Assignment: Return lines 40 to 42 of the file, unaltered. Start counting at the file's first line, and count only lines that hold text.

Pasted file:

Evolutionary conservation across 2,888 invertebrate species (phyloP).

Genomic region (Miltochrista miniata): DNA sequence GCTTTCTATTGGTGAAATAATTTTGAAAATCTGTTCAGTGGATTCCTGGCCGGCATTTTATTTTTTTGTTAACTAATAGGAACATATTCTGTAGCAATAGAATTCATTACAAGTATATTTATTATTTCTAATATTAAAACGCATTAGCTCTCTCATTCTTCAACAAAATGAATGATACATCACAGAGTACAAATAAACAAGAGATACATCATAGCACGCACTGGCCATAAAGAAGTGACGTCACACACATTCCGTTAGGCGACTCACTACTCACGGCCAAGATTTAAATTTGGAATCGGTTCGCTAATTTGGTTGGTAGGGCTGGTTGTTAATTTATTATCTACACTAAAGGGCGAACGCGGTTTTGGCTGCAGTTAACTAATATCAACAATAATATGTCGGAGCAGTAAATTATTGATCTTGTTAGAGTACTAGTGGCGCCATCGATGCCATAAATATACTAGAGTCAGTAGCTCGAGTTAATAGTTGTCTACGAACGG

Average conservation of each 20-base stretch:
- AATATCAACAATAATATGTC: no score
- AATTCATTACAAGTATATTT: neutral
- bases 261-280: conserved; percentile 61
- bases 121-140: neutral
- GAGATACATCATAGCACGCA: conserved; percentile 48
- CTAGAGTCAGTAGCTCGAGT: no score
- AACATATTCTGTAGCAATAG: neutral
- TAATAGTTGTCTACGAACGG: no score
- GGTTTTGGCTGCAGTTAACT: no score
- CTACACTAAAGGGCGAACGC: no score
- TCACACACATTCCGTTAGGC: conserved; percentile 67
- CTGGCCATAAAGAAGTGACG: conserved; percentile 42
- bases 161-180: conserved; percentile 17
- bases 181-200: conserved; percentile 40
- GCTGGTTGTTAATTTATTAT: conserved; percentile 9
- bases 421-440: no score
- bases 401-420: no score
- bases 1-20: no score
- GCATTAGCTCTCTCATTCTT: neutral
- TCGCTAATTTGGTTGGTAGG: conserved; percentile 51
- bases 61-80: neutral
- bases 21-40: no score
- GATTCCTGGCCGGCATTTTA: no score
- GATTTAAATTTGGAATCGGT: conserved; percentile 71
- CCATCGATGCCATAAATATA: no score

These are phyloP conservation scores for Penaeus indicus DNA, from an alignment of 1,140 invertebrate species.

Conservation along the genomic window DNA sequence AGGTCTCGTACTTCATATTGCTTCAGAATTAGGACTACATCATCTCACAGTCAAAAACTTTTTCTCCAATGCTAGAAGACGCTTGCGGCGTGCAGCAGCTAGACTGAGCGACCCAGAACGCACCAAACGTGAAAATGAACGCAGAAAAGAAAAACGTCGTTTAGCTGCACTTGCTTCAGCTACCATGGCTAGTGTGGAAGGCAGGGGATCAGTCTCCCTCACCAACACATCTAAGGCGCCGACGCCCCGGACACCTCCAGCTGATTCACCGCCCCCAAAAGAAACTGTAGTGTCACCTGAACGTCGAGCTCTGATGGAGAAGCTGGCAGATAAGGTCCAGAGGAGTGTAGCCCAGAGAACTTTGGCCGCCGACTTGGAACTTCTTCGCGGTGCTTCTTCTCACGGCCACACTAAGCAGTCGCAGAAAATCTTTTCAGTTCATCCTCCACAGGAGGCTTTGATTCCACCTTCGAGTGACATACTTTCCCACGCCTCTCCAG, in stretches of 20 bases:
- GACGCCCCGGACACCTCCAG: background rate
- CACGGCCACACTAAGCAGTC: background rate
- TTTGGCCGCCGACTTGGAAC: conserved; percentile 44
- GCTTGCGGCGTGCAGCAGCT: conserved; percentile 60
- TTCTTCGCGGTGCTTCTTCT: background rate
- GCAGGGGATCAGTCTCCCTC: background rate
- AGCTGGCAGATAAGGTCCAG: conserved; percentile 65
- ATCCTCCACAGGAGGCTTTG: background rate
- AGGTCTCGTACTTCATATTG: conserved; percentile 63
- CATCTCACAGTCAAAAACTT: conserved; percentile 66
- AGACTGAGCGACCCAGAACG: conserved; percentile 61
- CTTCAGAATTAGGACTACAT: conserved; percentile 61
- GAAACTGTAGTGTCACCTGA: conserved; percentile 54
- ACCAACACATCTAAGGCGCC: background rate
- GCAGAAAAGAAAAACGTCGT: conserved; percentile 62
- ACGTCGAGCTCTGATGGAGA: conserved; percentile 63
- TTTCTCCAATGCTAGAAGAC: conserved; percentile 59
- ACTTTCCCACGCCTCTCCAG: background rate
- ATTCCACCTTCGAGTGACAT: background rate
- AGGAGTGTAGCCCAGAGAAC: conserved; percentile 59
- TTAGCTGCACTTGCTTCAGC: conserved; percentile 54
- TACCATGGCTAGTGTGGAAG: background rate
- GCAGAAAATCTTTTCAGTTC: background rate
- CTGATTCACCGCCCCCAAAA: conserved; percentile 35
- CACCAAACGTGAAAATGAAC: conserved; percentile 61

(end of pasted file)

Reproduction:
- CATCTCACAGTCAAAAACTT: conserved; percentile 66
- AGACTGAGCGACCCAGAACG: conserved; percentile 61
- CTTCAGAATTAGGACTACAT: conserved; percentile 61